Similarly, by giving several chances throughout the day or week for special one-on-one time with each caregiver, you’re paying a small premium for future protection against catastrophic displays of attention-seeking behavior.
Despite all your preventive efforts, all children will fight with other children at some point. If they’re siblings, the chances are conservatively 100%.
Obviously, the earlier in the fight sequence you catch on, the easier it will be to de-escalate the situation before ears are pierced or marks are made. At the so-far-only-ugly-looks stage, subtle distraction is sometimes successful, and you can get one interested in a toy or activity in the other room. At higher intensities, you don’t necessarily need to hose them down, but you might need to get creative with verbal interventions (“Oh my gosh, is that Blippi in our driveway?!”).
What about when they’re at Defcon 2 or 3, which is typically when I catch wind of what’s going on? Usually, you’ll know they’re past the boiling point if you hear screaming or see tiny fists thrown. Don’t trick yourself into thinking you can get there in time to stop it from bubbling over. If those alarm bells are sounding, it’s too late.
I know this is a terrible analogy, but at a certain point, the situation is not unlike seeing two otherwise gentle, fun-loving Labrador retrievers going for each other’s throats at the dog park. They are not going to respond to questioning, they are not going to offer you an explanation for what’s going on, and they are not going to “calm down!”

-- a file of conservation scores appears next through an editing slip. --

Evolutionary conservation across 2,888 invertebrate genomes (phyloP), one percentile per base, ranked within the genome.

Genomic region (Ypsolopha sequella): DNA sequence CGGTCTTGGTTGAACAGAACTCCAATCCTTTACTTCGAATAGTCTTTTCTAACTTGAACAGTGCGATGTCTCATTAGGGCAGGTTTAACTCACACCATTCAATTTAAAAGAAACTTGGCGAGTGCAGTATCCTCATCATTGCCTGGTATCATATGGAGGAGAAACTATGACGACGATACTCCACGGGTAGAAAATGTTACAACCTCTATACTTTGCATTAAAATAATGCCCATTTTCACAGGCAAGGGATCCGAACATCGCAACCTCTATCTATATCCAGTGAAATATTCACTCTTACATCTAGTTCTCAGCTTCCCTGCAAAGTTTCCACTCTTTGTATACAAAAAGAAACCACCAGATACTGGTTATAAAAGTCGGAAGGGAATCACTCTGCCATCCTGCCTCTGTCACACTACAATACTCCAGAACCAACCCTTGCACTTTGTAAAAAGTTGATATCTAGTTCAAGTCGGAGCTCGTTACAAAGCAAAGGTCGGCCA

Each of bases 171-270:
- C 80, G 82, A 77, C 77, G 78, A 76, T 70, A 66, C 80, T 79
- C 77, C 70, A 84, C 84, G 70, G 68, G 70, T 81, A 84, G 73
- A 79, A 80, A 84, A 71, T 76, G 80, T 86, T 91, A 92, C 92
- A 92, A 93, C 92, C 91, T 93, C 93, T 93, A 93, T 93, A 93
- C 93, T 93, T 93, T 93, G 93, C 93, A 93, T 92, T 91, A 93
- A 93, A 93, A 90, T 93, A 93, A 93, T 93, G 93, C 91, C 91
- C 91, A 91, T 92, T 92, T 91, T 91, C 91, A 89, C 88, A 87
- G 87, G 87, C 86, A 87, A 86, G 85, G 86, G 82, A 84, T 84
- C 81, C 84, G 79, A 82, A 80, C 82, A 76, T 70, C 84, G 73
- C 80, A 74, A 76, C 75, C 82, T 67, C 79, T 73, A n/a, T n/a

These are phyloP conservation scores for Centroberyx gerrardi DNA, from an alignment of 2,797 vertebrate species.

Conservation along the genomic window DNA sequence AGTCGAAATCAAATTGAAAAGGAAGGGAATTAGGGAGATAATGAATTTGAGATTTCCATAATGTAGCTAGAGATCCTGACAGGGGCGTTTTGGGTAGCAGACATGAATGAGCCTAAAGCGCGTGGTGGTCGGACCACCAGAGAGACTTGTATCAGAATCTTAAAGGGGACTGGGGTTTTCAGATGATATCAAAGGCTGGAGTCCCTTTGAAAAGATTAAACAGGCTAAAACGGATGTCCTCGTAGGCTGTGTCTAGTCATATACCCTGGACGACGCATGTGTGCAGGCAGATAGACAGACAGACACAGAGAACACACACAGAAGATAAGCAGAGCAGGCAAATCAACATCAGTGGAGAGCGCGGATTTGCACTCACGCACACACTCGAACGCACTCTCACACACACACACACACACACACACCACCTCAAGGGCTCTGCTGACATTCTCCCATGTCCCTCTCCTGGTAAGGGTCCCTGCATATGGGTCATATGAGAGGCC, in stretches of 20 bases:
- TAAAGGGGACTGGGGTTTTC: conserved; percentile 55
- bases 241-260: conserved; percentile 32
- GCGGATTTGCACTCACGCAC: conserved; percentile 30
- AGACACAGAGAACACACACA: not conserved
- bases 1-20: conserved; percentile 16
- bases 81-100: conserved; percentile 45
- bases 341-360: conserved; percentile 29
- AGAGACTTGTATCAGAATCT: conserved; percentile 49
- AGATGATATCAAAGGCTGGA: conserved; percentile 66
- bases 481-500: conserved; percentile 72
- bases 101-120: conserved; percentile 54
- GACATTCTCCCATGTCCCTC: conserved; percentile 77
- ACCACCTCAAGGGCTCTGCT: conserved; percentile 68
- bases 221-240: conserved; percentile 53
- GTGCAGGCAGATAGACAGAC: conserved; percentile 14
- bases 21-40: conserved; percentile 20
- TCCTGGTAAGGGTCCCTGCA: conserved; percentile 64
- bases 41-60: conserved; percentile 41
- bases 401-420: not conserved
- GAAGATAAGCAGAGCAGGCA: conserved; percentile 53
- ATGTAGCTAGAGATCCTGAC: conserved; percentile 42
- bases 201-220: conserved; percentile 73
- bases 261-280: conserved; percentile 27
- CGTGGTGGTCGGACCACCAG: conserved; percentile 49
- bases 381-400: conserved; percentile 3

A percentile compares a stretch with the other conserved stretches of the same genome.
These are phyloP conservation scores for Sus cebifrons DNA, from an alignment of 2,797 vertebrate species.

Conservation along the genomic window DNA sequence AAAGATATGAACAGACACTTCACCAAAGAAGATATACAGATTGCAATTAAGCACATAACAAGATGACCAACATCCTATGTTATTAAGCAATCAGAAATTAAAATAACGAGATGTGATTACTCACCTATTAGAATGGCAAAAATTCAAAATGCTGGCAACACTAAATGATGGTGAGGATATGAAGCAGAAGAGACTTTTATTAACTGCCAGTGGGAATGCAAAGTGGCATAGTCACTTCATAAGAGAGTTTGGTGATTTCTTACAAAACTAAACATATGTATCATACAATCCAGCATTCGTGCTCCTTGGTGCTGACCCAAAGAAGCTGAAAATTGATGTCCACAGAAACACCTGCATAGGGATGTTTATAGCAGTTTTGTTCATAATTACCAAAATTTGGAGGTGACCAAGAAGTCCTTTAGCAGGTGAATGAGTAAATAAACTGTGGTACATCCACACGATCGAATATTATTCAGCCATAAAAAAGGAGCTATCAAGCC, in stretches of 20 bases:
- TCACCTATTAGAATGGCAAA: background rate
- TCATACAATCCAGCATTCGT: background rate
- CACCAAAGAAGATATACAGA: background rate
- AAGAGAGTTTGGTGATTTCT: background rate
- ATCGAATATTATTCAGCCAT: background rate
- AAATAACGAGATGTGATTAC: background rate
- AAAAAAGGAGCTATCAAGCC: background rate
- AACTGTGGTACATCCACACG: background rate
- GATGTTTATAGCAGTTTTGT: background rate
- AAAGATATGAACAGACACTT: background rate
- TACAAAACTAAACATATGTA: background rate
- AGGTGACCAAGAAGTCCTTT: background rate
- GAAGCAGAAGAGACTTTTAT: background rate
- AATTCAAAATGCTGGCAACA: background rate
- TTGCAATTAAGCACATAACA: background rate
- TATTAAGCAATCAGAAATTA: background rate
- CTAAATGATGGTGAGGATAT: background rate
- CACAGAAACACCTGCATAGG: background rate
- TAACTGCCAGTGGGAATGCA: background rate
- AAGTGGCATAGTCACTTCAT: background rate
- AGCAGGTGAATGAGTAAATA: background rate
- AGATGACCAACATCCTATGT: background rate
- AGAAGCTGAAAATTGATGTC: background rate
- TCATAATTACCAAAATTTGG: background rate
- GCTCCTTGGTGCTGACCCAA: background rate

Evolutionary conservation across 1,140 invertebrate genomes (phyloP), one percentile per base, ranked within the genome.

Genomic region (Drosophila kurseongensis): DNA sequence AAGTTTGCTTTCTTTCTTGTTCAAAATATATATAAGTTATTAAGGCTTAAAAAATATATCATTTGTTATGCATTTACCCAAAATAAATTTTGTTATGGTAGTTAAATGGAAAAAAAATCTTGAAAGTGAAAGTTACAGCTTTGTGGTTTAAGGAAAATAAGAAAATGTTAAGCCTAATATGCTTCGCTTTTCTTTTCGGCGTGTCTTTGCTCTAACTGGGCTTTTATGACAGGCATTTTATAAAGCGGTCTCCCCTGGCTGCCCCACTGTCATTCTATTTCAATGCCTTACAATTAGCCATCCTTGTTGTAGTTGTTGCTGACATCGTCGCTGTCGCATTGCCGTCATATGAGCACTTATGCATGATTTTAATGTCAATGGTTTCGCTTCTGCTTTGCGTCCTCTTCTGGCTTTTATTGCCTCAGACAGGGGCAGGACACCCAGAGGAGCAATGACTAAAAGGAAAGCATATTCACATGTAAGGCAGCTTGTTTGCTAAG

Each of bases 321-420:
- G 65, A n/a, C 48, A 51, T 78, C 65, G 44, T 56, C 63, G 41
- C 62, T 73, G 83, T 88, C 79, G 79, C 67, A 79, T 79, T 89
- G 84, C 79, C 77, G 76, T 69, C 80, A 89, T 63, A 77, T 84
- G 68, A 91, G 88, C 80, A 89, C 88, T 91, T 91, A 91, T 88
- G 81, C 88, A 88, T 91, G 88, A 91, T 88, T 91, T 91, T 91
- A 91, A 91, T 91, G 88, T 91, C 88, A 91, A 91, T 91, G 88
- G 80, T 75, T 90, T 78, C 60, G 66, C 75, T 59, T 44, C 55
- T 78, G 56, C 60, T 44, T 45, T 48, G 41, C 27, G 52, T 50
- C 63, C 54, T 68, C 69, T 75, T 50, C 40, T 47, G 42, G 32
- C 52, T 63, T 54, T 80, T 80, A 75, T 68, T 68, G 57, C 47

The intervention has to be physical, not verbal. That does not mean, of course, that you “get physical” with your children, since there are about five decades of research showing that will assuredly exacerbate the issue. It does mean that you need to create physical space between them. Words won’t work now, but visual and movement cues will. You may need to gently guide one or the other child by the shoulders, for example, or even pick up a smaller child, to ensure they complete the physical separation process.
Above all, do not try to logic with kids mid-fight. Their brains are nearly incapable of listening, learning, or remembering anything new while hearts are still racing and muscles are tensing. Higher-level problem solving and moral reasoning can wait.
Give them time and space to cool down and regain that sense of autonomy and self-control.
3. The heart part
When the crying is done and their breathing slows down, usually after about 5-10 minutes, the thinking brain is likely back in the building. Now they’re ready to hear you, but probably not ready to talk.
Sit with each kid separately, one at a time. Avoid shaming. Show compassion to them, regardless of who was at fault, so that they can see that they’re (still) deserving of it.
Compliment character: “You’re a kind girl.”
Try to empathize: “It’s hard to have a younger brother. I would have been mad too.”